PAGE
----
Vervolgens heeft het hof geconcludeerd dat de Staat effective control bezat over het optreden dat Nuhanović aan Dutchbat verwijt, zodat dit optreden aan de Staat kan worden toegerekend.

3.5.3  Ten aanzien van de gestelde onrechtmatigheid van het optreden van Dutchbat heeft het hof onder meer het volgende overwogen (rov. 6.1–6.21 tussenarrest).

Dutchbat had aan het begin van de avond van 13 juli 1995 niet mogen bewerkstelligen dat Muhamed de compound verliet, vanwege de wetenschap die Dutchbat inmiddels bezat over de risico’s waaraan Muhamed daardoor zou worden blootgesteld. Dit betekent niet dat hetzelfde geldt ten aanzien van de andere vluchtelingen die de compound reeds eerder hadden verlaten. Het hof heeft daarover geen uitspraak gedaan. Gelet op de — voor Dutchbat kenbare — ernstige consequenties die voor Muhamed aan het verlaten van de compound waren verbonden en gelet op de indringende verzoeken die Nuhanović namens zijn broer eerder had gedaan, had Dutchbat nogmaals, beoordeeld naar de situatie van dat moment, een afzonderlijke afweging moeten maken. Onvoldoende is gebleken dat het bezit van een VN-pas een voorwaarde voor evacuatie samen met Dutchbat was die de Bosnische Serviërs hadden gesteld. Bovendien is het hof ervan uitgegaan dat op de compound een VN-pas voor Muhamed had kunnen worden gemaakt.

Het hof heeft geconcludeerd dat de Staat, door te bewerkstelligen dat Muhamed de compound verliet en hem niet mee te nemen naar veilig gebied, als gevolg waarvan Muhamed de dood heeft gevonden, onrechtmatig jegens Nuhanović heeft gehandeld, zowel op grond van het nationale recht van Bosnië-Herzegovina als op grond van schending van het op verdragenrecht berustende recht op leven en het verbod op onmenselijke behandeling. De Staat is op grond van het nationale recht van Bosnië-Herzegovina aansprakelijk voor het optreden van de leden van Dutchbat. Toerekening aan de Staat volgt tevens uit het beginsel van effective control.

Ook voor de schade die Nuhanović heeft geleden wegens het overlijden van zijn vader acht het hof de Staat aansprakelijk. De dood van Ibro valt als gevolg van het onrechtmatig handelen inzake Muhamed aan de Staat toe te rekenen. In de gegeven omstandigheden was het immers voorzienbaar dat Ibro ervoor zou kiezen mee te gaan met zijn minderjarige zoon.

Ter toelichting van de stelling dat de Staat jegens Nasiha onrechtmatig heeft gehandeld, is volgens het hof onvoldoende gesteld. Als vrouw had zij volgens Nuhanović van de Serviërs niets te vrezen en zonder nadere toelichting, die ontbreekt, valt niet in te zien waarom Dutchbat haar niet van de compound had mogen laten vertrekken, aldus nog steeds het hof. Het oordeel van het hof met betrekking tot het handelen van de Staat jegens Nasiha is in cassatie niet bestreden.

Kan het optreden van Dutchbat aan de Staat worden toegerekend?

3.6.1  De onderdelen 1–3 van het middel richten klachten tegen de overwegingen en beslissingen van het hof in rov. 5.7–5.20 van het tussenarrest met betrekking tot de toerekening van het optreden van Dutchbat aan de Staat.

3.6.2  Het hof heeft het betoog van Nuhanović verworpen dat deze toerekening niet naar regels van internationaal gewoonterecht, maar naar nationaal Bosnisch recht moet plaatsvinden. Het overwoog daartoe dat het niet gaat om de vraag of militairen van Dutchbat jegens Nuhanović onrechtmatig hebben gehandeld, maar om de vraag of op grond van een al dan niet tussen de Staat en de Verenigde Naties gesloten overeenkomst tot het ter beschikking stellen van troepen, het optreden van deze militairen moet worden toegerekend aan de Staat, de Verenigde Naties of eventueel aan beide. De vraag of een dergelijke overeenkomst is gesloten, wat deze inhoudt en welke gevolgen deze heeft, ook voor de vraag welke partij civielrechtelijk voor het optreden van Dutchbat aansprakelijk is, moet worden beantwoord naar internationaal recht. (rov. 5.3 tussenarrest)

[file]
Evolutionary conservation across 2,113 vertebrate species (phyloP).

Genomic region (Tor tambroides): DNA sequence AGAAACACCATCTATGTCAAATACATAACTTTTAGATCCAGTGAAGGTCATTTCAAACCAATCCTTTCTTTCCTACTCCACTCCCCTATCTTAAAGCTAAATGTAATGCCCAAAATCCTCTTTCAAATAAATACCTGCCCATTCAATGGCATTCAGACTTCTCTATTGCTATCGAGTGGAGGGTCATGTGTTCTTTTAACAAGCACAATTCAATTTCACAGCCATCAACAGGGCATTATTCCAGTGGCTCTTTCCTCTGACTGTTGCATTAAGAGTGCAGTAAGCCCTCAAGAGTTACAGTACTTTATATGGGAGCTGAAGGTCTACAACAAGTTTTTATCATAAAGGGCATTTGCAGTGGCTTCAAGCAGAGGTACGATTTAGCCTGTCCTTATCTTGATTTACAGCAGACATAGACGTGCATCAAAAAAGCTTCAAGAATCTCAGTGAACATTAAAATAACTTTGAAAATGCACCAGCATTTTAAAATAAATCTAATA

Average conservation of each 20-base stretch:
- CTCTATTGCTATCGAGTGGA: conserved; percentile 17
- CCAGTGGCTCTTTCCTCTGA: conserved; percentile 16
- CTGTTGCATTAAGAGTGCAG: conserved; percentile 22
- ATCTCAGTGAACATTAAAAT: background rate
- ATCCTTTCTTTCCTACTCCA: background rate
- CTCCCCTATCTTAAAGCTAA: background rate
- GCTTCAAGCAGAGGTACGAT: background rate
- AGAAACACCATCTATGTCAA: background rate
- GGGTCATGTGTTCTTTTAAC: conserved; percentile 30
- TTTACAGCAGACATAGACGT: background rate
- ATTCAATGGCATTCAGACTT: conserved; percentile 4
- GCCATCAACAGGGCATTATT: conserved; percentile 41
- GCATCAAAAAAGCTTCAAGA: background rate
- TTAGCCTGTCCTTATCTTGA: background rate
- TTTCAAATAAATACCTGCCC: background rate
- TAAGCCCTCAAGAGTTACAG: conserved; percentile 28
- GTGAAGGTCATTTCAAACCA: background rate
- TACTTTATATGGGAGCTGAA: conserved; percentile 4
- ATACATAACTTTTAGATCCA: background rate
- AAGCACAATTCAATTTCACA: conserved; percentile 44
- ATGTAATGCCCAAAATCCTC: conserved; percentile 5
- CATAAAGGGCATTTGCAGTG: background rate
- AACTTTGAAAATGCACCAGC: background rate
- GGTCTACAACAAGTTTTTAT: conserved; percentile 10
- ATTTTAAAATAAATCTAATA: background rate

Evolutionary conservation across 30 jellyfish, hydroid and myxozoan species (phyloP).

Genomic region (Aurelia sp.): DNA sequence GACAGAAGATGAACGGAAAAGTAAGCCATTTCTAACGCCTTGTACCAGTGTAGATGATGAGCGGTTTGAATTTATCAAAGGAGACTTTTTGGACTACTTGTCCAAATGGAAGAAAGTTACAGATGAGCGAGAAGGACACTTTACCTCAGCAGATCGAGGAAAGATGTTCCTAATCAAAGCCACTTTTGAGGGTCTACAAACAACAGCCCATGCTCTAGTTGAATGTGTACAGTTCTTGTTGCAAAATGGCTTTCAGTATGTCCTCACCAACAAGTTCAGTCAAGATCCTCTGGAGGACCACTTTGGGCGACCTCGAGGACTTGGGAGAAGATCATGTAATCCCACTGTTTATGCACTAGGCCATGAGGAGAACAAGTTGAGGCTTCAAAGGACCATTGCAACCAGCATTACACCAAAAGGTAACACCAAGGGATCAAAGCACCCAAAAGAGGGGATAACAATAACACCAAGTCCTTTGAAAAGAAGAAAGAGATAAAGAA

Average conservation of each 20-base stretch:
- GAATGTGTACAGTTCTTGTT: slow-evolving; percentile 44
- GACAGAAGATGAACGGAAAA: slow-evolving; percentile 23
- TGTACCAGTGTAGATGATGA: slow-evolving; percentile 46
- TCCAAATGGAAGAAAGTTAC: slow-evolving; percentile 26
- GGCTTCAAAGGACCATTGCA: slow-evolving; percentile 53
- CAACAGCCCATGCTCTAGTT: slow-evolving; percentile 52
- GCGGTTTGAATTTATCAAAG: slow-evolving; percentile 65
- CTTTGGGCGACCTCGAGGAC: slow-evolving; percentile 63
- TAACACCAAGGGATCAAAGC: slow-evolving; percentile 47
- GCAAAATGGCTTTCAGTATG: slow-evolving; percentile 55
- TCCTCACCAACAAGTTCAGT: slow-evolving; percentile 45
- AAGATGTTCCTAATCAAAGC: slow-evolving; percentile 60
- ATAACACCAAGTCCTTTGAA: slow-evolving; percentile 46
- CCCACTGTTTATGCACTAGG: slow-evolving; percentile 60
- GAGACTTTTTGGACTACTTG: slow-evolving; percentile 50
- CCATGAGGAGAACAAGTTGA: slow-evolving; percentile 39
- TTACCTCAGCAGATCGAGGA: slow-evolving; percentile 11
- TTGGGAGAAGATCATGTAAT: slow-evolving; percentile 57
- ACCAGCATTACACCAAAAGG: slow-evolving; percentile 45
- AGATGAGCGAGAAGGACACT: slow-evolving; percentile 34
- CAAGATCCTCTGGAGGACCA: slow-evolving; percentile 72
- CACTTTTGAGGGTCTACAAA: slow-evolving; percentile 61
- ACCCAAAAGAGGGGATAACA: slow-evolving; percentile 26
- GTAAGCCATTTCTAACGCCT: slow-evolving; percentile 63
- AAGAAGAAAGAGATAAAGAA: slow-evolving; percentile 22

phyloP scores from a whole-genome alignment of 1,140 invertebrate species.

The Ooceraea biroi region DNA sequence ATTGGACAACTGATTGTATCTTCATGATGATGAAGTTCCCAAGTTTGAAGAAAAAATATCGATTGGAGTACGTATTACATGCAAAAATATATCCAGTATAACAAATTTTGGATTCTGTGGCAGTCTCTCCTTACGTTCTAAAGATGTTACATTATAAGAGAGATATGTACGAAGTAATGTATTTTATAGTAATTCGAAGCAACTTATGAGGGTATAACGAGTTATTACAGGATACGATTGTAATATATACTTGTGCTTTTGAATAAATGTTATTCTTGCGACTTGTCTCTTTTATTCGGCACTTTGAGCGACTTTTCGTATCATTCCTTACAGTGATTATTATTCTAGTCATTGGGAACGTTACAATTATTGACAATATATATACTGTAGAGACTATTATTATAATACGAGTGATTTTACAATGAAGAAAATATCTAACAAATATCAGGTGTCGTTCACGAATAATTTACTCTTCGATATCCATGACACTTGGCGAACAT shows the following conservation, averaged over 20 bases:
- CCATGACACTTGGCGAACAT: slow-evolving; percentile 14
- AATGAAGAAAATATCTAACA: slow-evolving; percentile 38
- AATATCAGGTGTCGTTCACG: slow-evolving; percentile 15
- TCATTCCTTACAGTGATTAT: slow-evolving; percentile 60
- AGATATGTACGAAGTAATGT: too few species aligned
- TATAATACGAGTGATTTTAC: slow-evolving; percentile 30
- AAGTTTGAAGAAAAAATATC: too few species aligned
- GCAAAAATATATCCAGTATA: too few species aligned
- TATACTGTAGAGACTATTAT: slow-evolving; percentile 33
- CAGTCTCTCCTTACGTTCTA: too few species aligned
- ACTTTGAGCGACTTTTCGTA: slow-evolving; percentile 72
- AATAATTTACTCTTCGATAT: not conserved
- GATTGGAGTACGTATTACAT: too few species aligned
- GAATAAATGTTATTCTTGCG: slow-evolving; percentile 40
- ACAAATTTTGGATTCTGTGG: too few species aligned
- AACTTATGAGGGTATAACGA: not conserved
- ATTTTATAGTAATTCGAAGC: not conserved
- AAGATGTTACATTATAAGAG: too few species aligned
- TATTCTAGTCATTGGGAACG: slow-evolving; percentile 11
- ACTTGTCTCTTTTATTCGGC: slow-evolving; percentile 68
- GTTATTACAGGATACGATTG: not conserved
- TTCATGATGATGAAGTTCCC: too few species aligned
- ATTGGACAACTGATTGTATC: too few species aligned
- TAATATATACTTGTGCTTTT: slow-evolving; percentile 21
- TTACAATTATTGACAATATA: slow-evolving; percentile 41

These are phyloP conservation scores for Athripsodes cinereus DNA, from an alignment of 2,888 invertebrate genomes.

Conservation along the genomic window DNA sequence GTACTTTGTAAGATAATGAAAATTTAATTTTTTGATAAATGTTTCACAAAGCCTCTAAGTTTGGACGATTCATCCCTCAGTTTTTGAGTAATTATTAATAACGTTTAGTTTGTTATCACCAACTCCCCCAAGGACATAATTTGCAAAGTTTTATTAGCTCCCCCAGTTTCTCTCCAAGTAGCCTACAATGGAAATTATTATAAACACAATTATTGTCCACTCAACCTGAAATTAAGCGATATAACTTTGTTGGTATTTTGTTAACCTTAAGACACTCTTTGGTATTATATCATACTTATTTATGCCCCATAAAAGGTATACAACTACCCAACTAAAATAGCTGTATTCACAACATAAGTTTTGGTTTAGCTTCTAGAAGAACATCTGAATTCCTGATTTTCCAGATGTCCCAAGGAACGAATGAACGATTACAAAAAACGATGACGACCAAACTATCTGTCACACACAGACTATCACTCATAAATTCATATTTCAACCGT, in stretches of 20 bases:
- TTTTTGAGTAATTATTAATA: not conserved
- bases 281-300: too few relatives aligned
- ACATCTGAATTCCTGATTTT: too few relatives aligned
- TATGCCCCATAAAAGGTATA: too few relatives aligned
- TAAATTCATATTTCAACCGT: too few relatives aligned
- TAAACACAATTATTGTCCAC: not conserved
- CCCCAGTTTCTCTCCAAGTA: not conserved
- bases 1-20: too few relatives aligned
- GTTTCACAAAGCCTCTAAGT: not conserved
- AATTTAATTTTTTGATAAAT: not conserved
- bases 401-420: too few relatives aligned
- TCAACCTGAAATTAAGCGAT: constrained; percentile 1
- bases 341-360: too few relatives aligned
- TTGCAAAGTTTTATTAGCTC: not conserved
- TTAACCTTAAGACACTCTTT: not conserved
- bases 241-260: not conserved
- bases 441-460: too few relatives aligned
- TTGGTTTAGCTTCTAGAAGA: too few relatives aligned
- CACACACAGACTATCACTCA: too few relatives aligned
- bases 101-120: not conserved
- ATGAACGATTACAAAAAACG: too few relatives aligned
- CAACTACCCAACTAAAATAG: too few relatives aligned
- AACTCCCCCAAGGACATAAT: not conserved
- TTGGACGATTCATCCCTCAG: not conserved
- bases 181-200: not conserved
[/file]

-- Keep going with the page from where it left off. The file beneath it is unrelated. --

Deze oordelen worden in cassatie niet bestreden.

Dit betekent dat bij de beoordeling van de klachten die de Staat richt tegen het oordeel van het hof dat het verweten optreden van Dutchbat aan de Staat kan worden toegerekend, ervan moet worden uitgegaan dat deze toerekeningsvraag uitsluitend naar regels van internationaal recht dient te worden beantwoord.

3.7  Voor de vaststelling van de in het ongeschreven internationaal recht ontwikkelde regels die bepalen onder welke voorwaarden gedragingen kunnen worden toegerekend aan een staat respectievelijk een internationale organisatie, zal worden aangesloten bij twee door de International Law Commission van de Verenigde Naties (ILC) opgestelde regelingen: de Draft Articles on Responsibility of States for Internationally Wrongful Acts van 2001 (hierna: DARS) en de Draft Articles on the Responsibility of International Organizations van 2011 (hierna: DARIO).

3.8.1  Bij de beantwoording van de vraag of het verweten optreden van Dutchbat aan de Staat kan worden toegerekend, is in de eerste plaats van belang hetgeen is bepaald in de DARS, Part One ‘The internationally wrongful act of a State’, Chapter II ‘Attribution of conduct to a State’, waarvan art. 4 en 8, voor zover thans van belang, als volgt luiden:

Article 4  Conduct of organs of a State

  1. . The conduct of any State organ shall be considered an act of that State under international law, whether the organ exercises legislative, executive, judicial or any other functions, whatever position it holds in the organization of the State, and whatever its character as an organ of the central Government or of a territorial unit of the State.

  2. . (…)

Article 8  Conduct directed or controlled by a State

The conduct of a person or group of persons shall be considered an act of a State under international law if the person or group of persons is in fact acting on the instructions of, or under the direction or control of, that State in carrying out the conduct.